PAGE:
For these specifications:

  • Publisher: (prod OLTP DB server) SQL Server 2005, database size : 220 GB also acts as the distributor

  • Subscriber (Prod reporting DB server): SQL Server 2005, DB gets replicated and is currently in sync.

Now, as per the yearly activity there would be a script run on OLTP publisher DB to delete more than 3516009 records.

Please suggest if this breaks transaction replication? Or is there a way I can prevent one because setting that up is tedious?

Also, something similar was done 2 years back and we only have the error as

The process could not execute 'sp_replcmds' on 'xxxxxx'." "Status: 2, code: 0, text: 'Timeout expired'" "A time out occurred while waiting for memory resources to execute the query." "Agent 'xxx' is retrying after an error. 0 retries attempted. See agent job history in the Jobs folder for more details." "The step was cancelled (stopped) as the result of a stop job request""

And the fix that was done at that time was to increase the query time-out for log reader agent and was set from default of 1800 to a max 65333 secs.

Since the DB has grown over last 2 years we are wondering, if above fix will still be good or should we take any measures?

Also, in case replication breaks, what can be the fastest way to bring it back because setting the whole thing up (especially SQL Server 2005) will bring a big outage on reporting server?

1 Answer 1


Sounds like you were attempting to perform the delete operation in a single transaction. This being the case, the answer is "Yes, it will most likely break."

Even without replication, it's a bad idea to do such a large operation in a single batch. You would be better off looping a smaller number of deletes - it's faster and less of a performance issue. If you do this, the answer is, "No, it shouldn't be a problem."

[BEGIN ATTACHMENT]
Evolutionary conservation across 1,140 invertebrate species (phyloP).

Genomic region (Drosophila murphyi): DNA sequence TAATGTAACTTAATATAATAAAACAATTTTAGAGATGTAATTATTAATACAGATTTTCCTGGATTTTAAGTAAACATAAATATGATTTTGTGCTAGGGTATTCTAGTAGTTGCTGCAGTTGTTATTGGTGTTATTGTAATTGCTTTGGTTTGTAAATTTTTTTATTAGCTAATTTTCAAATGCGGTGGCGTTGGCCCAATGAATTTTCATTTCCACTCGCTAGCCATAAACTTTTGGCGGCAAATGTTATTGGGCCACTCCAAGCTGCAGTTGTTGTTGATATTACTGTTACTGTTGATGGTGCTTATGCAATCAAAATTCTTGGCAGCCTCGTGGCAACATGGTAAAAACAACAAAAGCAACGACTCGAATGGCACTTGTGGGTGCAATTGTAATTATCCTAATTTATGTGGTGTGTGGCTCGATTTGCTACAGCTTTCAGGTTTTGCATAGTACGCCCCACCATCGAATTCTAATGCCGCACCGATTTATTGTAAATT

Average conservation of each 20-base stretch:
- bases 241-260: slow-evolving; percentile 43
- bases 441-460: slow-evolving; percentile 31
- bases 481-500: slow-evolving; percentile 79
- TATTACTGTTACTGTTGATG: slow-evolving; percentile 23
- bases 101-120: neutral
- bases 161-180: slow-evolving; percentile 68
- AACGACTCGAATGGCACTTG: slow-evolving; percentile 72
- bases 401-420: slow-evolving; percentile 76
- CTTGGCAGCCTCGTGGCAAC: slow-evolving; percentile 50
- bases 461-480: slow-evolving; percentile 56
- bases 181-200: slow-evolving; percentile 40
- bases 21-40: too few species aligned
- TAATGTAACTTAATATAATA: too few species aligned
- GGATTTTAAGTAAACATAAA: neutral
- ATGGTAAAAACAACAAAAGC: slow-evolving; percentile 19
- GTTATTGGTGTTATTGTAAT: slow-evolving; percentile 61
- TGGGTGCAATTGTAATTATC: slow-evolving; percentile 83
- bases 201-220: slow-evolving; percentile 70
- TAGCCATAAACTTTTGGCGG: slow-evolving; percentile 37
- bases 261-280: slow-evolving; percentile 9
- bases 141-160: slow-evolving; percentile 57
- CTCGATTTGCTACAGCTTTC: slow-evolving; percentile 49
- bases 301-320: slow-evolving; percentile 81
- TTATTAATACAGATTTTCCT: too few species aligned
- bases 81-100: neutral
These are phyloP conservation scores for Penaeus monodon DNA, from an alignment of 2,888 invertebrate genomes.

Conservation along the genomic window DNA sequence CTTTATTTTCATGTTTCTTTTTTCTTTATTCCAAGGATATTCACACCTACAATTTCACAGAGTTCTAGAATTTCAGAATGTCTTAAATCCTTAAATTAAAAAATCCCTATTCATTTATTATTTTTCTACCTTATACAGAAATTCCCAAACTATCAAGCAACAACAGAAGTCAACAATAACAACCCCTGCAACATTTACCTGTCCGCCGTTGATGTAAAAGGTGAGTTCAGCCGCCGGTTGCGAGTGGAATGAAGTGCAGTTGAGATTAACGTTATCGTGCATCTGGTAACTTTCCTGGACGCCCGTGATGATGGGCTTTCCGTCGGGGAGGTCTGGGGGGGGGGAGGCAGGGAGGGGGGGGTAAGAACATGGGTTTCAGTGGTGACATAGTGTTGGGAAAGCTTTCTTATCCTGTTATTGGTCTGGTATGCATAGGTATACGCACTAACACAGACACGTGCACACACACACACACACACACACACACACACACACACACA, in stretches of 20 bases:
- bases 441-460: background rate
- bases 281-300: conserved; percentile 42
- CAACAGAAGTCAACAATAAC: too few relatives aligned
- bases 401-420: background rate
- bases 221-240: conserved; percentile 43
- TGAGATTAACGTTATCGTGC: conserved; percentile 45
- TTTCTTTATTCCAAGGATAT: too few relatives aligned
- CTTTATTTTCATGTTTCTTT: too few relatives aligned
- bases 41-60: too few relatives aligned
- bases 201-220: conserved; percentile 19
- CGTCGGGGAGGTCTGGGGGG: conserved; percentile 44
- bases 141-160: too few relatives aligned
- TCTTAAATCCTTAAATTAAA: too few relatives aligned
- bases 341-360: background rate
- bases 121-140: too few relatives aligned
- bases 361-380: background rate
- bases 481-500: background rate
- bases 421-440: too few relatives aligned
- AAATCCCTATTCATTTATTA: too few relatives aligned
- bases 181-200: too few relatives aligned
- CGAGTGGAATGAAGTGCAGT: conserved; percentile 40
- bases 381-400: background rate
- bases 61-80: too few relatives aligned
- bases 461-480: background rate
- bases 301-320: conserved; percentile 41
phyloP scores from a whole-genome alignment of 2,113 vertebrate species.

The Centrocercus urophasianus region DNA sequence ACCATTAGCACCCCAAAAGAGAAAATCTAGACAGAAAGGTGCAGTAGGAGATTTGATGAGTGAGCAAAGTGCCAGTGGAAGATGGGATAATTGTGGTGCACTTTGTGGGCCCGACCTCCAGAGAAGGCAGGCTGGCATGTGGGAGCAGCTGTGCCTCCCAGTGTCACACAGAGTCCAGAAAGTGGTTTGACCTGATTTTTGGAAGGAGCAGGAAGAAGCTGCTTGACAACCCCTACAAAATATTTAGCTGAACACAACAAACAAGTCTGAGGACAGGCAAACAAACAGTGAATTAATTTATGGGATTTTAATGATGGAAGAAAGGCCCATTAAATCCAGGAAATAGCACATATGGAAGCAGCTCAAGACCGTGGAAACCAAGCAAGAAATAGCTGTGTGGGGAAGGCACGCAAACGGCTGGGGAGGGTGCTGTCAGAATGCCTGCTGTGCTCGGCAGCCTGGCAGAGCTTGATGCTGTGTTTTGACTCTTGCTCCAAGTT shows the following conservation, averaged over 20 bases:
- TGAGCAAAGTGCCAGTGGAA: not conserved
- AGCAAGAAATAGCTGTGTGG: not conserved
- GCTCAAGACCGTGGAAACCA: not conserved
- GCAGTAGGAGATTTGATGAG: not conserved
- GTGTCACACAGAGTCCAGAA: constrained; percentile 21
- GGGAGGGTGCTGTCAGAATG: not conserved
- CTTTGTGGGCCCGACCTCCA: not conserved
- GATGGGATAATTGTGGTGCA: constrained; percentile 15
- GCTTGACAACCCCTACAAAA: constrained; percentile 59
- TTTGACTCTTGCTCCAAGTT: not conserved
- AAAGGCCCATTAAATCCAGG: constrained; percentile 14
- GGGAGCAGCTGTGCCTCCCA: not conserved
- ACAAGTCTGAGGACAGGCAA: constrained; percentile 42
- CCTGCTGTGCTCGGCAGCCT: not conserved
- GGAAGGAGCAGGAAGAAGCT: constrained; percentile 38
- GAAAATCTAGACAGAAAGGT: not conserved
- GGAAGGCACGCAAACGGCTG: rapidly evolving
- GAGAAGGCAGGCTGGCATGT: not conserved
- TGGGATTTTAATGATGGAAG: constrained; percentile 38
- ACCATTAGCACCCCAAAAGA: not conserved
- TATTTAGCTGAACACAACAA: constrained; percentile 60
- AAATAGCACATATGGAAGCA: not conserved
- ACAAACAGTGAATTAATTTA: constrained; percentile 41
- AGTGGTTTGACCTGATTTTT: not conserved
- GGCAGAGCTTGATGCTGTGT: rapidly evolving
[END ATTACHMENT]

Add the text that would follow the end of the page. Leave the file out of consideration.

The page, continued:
Here's an example

Declare @keepGoing bit
set @keepGoing = 1

while @keepGoing =1

    if (select top 1 from someTable) is null
        set @keepGoing = 0
        delete sometable where ID in (select top 10000 ID from sometable)

  • thanks for the reply.. I have tested and found that if i delete in smaller chunks its taking more time than delete via one go. But the log file usage is saved. Since this being replication concern, how will deleting in chunks can help me. What i mean to say is what no of records in chunk will be better? Commented Jan 14, 2016 at 12:22
  • Also, the query takes less time to delete in chunks when i tested say twice or thrice may be cause of some part of plan may be in cache? Commented Jan 14, 2016 at 12:23
  • If your smaller deletes are still taking a long time, you will want to take a look at your indexing and make sure you are optimized for the query you are using to return your data set for deletion. Also make sure you aren't experiencing heavy fragmentation causing your reads/deletes to take longer. Yes, having run it more than once, will get the plan into cache, making subsequent executions faster. The other thing to look at is your process - why are you doing such a large delete? Is this something that can be handled more often to mitigate the volume? Commented Jan 14, 2016 at 15:41

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